- Business Climate Rating
- The business environment is difficult. Corporate financial information is often unavailable and when available often unreliable. Debt collection is unpredictable. The institutional framework has many troublesome weaknesses. Intercompany transactions run major risks in the difficult environments rated C.
- 5th largest oil producer in Sub-Saharan Africa: 2nd largest African timber producer; aiming to be the world’s leading manganese
- Work on economic diversification as part of the Emerging Gabon Strategic Plan
- Economy highly dependent on the oil sector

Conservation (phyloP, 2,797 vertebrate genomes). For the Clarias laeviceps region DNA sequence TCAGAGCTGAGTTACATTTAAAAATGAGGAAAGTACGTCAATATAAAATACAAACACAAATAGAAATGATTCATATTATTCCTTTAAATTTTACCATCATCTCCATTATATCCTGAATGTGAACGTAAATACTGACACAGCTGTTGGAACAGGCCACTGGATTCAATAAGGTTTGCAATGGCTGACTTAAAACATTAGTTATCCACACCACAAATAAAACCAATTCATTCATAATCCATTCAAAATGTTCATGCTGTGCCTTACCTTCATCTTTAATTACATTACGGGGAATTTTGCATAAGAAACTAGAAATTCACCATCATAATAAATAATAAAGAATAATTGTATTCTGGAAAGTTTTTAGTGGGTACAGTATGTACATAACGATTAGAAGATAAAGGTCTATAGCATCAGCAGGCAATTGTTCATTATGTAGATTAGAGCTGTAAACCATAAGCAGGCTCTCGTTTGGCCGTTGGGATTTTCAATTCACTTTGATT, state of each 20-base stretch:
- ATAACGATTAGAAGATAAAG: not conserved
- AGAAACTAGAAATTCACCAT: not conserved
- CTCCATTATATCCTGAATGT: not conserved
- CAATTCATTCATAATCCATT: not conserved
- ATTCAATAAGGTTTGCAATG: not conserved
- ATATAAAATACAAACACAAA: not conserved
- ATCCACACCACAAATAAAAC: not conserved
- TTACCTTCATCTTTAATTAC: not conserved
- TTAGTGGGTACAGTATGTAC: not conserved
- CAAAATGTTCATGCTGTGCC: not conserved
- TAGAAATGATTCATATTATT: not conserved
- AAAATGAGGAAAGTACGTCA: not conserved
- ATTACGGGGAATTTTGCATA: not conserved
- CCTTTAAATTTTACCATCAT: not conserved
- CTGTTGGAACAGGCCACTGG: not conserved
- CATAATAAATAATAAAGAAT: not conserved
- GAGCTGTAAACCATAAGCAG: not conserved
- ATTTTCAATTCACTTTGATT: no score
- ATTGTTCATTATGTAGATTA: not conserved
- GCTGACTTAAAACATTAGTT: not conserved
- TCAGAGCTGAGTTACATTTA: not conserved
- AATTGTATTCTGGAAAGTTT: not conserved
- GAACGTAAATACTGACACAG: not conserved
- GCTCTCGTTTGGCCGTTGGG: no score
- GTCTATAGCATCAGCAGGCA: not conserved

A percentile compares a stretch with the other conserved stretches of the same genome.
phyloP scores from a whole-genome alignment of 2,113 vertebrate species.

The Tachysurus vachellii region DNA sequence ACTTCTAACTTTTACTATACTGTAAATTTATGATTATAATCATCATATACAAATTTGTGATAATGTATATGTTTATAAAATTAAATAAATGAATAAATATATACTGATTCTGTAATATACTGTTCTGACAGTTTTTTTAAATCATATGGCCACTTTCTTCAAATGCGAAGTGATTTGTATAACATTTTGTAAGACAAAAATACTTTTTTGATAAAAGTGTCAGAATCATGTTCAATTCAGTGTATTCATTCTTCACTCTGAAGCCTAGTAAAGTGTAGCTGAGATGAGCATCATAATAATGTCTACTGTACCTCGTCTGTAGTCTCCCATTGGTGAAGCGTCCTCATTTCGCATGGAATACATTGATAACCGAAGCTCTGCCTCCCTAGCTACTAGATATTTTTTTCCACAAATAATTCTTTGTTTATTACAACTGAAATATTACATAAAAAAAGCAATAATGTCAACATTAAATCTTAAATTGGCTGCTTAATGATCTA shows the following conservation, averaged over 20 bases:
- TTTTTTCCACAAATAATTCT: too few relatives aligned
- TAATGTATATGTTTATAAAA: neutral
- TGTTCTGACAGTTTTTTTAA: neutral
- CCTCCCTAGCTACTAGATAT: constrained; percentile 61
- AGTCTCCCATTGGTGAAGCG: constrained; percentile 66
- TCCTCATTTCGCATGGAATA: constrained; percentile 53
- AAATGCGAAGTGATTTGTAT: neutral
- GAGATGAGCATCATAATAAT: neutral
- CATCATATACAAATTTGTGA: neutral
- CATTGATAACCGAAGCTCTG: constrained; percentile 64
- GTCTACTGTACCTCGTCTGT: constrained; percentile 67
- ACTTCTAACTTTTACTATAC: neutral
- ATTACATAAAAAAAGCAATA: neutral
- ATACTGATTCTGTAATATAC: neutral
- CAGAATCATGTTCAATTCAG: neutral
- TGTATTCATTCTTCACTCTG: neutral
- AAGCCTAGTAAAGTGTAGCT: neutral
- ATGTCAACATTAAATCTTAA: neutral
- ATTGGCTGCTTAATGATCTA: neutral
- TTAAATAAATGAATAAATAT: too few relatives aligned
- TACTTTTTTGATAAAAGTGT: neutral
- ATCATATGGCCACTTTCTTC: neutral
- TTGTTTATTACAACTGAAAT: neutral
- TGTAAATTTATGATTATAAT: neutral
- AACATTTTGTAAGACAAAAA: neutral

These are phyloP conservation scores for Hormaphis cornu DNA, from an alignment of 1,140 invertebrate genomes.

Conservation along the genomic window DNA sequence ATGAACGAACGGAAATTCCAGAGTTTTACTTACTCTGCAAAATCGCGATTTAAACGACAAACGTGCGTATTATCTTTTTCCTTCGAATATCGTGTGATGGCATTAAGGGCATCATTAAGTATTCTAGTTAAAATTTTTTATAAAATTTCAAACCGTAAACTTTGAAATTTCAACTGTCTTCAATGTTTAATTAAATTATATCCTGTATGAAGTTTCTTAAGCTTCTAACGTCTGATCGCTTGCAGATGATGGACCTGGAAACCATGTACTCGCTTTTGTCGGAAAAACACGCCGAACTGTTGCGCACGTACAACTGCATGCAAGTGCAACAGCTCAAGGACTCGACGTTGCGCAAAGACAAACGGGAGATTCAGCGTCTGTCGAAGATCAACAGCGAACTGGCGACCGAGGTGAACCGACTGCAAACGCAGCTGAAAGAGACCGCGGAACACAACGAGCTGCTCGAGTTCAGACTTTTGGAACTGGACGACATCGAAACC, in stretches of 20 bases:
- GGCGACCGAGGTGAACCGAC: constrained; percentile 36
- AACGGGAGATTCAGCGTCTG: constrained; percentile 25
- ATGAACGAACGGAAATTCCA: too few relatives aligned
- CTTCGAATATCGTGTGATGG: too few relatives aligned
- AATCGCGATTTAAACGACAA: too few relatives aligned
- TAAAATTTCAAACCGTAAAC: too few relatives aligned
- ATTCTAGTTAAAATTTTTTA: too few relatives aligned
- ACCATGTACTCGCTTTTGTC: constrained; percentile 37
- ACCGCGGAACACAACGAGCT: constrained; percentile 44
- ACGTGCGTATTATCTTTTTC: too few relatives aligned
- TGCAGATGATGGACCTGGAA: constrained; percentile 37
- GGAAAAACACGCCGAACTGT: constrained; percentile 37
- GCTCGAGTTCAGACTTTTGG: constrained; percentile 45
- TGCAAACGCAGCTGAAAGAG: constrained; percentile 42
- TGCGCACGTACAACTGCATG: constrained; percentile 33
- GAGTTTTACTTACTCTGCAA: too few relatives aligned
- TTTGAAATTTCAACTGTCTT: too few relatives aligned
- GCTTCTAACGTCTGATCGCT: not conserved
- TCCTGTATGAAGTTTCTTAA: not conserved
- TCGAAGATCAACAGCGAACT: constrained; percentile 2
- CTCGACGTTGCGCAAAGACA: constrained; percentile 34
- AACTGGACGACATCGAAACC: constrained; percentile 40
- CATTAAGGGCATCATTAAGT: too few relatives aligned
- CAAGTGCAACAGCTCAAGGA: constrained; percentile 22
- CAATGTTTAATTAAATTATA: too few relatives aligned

- Re-emergence of budget and current account deficits
- High costs of factors of production, linked with inadequate infrastructure (transport and electricity)
- High unemployment and endemic poverty
- Worsening political context
Activity continued to slow in 2016 under the impact of low oil prices, but increased spending aimed at alleviating social tensions ahead of the presidential election and foreign finance helped to some extent sustain consumption and investment. Investment levels however may have suffered as a result of the disturbances following the announcement, at the end of August 2016, of the re-election, disputed, of President Ali Bongo. Investments already made in the mineral ore and wood processing industries as well as those in the agriculture sector (palm oil and rubber) should however give a boost to growth as of 2017. Inflation moved higher in 2016, reflecting wage rises, but should remain under control in 2017.